The results of this project entailed a range of solutions centered around street reconfigurations, an improved manual parking inventory process, and a decision matrix. This project includes a streamlined version of a manual parking data inventory process and a decision matrix for analyzing parking management solutions. Both products were deliverables given to the town to aid anyone continuing our work. The decision matrix has a list of categories and attributes deemed critical to analyzing the feasibility of a parking management technology system on Nantucket. The improved parking inventory system focuses on using map techniques and software tools to make the process more efficient. The process involves converting data from paper maps to an ArcGIS layer, and then summarizing the data in an Excel table. With our process of data collection and input one person originally input data at a rate of 32 vehicles an hour while recording a day’s data set of about 600 inventoried vehicles. After improving the system, the process increased to a rate of 174 vehicles an hour for the team complete a day’s data set of over 2000 inventoried vehicles. The process improved by allowing multiple people to be both collecting and inputting data simultaneously. Although it is an improved process our team had limited resources and therefore made recommendations on how to improve upon the process even further. These involve using the GPS from phones to record the exact location while filling out the information need on the field through the phone.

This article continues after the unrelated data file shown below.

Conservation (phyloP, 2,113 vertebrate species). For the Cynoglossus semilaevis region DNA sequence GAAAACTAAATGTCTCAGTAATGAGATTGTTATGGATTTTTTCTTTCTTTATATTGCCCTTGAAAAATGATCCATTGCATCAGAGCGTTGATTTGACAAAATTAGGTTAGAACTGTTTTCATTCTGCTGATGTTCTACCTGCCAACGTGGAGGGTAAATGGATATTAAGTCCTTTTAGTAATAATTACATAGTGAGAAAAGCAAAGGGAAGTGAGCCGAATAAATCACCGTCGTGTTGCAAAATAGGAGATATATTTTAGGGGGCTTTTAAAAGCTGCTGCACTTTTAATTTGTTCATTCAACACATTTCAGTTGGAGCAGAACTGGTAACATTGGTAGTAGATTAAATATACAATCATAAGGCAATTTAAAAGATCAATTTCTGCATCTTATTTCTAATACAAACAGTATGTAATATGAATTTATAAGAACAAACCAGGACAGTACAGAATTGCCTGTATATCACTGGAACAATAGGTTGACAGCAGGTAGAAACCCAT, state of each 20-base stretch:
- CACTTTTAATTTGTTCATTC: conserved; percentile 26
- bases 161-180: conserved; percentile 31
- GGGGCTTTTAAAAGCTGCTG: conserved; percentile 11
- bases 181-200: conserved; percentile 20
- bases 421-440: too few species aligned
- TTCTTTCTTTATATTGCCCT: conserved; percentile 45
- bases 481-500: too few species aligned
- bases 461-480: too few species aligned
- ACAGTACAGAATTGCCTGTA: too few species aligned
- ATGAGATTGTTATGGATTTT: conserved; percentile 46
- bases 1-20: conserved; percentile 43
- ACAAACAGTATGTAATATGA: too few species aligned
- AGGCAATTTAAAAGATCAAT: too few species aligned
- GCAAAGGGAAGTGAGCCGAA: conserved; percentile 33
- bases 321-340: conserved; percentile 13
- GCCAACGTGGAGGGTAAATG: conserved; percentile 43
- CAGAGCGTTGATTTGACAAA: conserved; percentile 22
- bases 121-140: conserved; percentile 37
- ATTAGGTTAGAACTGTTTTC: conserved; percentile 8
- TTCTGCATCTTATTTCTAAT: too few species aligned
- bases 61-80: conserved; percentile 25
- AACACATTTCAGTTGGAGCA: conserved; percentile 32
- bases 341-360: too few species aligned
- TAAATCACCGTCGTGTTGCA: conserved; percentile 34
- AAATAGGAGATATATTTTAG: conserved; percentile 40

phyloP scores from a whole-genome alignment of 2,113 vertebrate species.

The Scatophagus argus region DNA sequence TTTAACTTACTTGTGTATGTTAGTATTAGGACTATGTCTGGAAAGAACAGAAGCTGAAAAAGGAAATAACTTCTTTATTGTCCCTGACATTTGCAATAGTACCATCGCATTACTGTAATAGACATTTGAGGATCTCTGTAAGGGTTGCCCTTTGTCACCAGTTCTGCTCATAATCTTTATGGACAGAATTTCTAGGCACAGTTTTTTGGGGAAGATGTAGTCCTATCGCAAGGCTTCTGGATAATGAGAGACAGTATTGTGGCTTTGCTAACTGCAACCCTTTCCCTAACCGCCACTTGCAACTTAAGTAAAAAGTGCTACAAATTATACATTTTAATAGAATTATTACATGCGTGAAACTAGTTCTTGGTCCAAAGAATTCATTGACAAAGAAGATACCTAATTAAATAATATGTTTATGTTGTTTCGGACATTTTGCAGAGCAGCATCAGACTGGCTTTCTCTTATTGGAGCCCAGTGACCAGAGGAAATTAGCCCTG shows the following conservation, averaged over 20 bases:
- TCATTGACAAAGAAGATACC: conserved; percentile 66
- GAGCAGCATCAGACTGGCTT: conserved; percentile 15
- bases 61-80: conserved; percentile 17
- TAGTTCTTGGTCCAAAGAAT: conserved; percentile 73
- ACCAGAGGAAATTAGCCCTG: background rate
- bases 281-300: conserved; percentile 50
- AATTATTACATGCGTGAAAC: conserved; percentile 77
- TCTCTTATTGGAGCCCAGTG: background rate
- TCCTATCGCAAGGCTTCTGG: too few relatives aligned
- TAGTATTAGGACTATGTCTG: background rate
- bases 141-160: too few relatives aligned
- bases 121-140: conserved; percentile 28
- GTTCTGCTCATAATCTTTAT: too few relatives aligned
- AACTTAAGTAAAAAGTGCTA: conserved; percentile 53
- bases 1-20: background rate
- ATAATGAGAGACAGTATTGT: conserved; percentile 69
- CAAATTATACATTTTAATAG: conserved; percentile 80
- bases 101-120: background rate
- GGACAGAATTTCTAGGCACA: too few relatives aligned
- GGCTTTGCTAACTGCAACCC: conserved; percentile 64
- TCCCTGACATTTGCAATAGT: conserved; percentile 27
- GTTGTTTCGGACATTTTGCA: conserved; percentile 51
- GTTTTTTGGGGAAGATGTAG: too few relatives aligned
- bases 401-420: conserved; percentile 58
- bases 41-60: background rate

Some of the options for reconfiguring select roads involved manipulating the sidewalks to allow an increase in driving lane space and parking area. An example of this approach is reducing the width of the sidewalk while keeping it ADA compliant. To meet the standards of the Americans with Disabilities Act the sidewalks must be at least three feet wide. This solution involves removing a certain width of the sidewalk and rebuilding the curb at the new edge. This allows vehicles to have enough space to park on-street without ramping over the curb and damaging the sidewalk. Another solution that our team proposed is delineating parking spaces as shown in Figure 2.